The city released four bond offerings to the public after the 2002 report on the city’s financial state was released, according to City Attorney Mike Aguirre’s Interim Report No. 2.
In early 2003, the city offered more than $140 million in bonds to the public for such things as parks and infrastructure. The $500 million wastewater bond offering was approved by the City Council on June 30, 2003, but was never completed.
Vinson & Elkins, the law firm hired to represent the city before the SEC and complete an independent investigation into its disclosure practices, has released two investigations into the city’s disclosure practices.
The reports have found the city’s disclosure practices to be wanting and acknowledged the city’s failure as an institution to accurately report the financial burden of its pension problems. However, both have found no officials at fault for the erroneous disclosures.
The subject of much scrutiny, Vinson & Elkins has chosen not to continue as the city’s counsel.
Its two reports have been decried as “whitewashes” by Aguirre, who in his own report into the disclosure practices of the city found it likely that former Mayor Dick Murphy and current and former council members violated securities laws in approving the bond sales.
In the Aug. 5 KPMG memo, partner Steven G. DeVetter states that KPMG first expressed its concerns regarding the sufficiency of the Vinson & Elkins probe to city staff and the law firm’s investigators on May 7, 2004. KPMG officials followed up with letters to city officials stating the same concerns.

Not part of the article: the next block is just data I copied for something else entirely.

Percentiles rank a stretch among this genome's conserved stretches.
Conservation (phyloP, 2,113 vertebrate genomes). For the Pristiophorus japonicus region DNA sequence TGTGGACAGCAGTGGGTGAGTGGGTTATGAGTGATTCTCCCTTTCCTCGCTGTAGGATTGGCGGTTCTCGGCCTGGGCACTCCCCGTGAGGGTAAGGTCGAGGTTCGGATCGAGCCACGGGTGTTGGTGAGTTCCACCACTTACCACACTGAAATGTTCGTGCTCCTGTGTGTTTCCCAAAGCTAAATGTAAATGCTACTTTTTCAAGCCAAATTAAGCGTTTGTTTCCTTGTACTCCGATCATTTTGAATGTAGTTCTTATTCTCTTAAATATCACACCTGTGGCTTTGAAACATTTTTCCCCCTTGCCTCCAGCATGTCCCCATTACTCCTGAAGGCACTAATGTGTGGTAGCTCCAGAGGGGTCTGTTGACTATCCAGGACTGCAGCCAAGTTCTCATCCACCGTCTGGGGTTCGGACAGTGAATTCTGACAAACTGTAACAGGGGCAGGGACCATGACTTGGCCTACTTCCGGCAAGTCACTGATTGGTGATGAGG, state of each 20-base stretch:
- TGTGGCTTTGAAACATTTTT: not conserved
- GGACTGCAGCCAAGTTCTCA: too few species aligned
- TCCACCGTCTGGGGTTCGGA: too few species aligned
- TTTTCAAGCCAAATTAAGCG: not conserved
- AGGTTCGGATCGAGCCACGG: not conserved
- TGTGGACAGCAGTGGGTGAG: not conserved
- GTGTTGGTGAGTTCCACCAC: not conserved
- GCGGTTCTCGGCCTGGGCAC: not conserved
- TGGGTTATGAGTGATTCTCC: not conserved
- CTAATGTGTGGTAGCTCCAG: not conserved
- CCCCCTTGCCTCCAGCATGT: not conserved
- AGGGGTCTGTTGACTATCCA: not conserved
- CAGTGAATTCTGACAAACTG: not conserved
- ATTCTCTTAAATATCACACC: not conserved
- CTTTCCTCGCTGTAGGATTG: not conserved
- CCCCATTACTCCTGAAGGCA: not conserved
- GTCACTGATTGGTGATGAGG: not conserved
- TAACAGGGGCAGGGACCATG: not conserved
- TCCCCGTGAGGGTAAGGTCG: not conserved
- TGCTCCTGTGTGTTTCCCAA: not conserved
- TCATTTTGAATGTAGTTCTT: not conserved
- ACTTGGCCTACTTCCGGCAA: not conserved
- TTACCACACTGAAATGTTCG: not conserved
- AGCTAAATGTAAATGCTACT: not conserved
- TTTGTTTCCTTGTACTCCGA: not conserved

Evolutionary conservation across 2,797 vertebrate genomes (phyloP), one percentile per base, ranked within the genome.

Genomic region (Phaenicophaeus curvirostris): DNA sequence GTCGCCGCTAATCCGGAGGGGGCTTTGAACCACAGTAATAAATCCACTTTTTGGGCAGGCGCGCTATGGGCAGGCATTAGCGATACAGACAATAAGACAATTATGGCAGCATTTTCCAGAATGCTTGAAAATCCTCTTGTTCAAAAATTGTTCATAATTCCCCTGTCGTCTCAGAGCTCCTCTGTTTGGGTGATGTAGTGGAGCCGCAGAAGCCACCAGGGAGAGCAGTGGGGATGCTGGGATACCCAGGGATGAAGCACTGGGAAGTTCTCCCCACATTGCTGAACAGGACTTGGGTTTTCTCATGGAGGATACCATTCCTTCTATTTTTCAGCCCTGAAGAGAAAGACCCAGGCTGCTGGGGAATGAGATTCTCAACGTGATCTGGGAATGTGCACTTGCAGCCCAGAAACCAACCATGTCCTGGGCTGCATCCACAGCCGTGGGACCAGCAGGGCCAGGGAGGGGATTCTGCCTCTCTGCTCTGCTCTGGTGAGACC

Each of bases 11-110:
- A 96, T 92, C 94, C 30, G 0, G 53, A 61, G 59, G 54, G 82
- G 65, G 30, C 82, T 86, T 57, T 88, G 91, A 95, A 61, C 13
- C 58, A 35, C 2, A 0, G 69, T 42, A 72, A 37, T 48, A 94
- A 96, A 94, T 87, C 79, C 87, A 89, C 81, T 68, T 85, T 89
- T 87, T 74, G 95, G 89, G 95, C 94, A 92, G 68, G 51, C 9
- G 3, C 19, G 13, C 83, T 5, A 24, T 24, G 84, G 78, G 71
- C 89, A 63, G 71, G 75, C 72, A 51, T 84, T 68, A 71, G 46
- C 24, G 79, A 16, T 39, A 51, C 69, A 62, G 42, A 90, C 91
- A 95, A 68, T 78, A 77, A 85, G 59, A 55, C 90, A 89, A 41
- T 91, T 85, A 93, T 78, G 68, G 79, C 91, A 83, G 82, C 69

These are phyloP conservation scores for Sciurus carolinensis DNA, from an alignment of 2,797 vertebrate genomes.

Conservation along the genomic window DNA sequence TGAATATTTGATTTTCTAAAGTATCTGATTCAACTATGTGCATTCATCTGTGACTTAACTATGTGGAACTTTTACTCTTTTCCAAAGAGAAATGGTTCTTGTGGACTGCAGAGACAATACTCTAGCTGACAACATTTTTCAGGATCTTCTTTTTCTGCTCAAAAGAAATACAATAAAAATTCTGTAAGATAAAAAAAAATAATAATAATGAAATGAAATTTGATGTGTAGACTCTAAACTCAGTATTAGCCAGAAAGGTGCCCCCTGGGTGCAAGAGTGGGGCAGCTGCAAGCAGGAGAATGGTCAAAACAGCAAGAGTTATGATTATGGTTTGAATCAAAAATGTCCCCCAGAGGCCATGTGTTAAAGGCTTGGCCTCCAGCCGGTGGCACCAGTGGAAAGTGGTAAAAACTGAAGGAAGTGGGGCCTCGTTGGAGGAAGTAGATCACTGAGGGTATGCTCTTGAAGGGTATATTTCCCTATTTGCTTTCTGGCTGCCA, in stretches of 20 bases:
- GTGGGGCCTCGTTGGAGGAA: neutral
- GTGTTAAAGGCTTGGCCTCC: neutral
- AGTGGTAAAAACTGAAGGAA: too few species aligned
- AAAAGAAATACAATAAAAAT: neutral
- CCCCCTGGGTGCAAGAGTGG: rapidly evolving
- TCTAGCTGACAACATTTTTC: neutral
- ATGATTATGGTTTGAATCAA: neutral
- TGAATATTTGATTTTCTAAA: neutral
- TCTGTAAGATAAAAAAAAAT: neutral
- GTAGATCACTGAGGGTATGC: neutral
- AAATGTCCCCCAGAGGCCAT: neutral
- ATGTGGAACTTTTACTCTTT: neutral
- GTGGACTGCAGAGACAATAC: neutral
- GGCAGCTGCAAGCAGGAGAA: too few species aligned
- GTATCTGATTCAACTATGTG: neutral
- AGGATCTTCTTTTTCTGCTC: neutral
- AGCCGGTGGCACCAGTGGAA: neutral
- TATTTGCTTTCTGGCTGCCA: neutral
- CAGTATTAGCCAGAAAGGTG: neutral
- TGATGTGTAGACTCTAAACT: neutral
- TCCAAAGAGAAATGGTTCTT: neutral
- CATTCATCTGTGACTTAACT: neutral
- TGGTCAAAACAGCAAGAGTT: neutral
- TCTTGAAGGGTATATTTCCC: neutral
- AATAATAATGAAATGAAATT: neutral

However, city officials chose to continue with the Vinson & Elkins investigation and hoped it would satisfy KPMG. It didn’t, as concerns regarding the independence of Vinson & Elkins arose. The firm was both investigating the city and serving as its defense counsel in front of the SEC.
The auditing firm requested a subsequent investigation, which city officials again assigned to Vinson & Elkins.
“It is fair to say that … we have shared our concerns regarding the critical importance of independent oversight of the investigation,” DeVetter states at the conclusion of the paragraph addressing Vinson & Elkins’ work.
Vinson & Elkins received $3.8 million for its investigations and $5.6 million in total, including representation and investigation.
The memo then states that KPMG views the retention of the audit committee, which is headed by two top former SEC officials, as a “very positive step toward achieving the independent oversight for which we had been pressing and the resolution of the issues obstructing completion of our financial statement audit.”
The audit committee was formed in April to oversee the investigation and costs the city about $800,000 a month.
“We would view any action by the city or any of its officials to limit the audit committee’s ability to execute its obligations in a timely and complete manner as reflecting either an inability or unwillingness on the city’s part to complete the independent and thorough investigation that is necessary,” the memo states.
“On a positive note, we have observed more progress toward the completion of an independent and thorough investigation in the past three months than in the entire preceding twelve months,” the memo continues.
The city’s credit rating was suspended by one of the three major credit rating firms in September 2004 following Vinson & Elkins’ first report.
In early 2004, KPMG was brought in to audit the city’s fiscal year 2003 financial statements. The audit has remained stalled since last fall pending a complete investigation into alleged wrongdoing by city officials in connection with the pension system and disclosure practices.
Members of the audit committee have said they cannot complete the investigation without access to documents currently being protected by the pension board. Without the audit, the city cannot regain its credit rating and access capital markets to raise the cash for construction and infrastructure projects.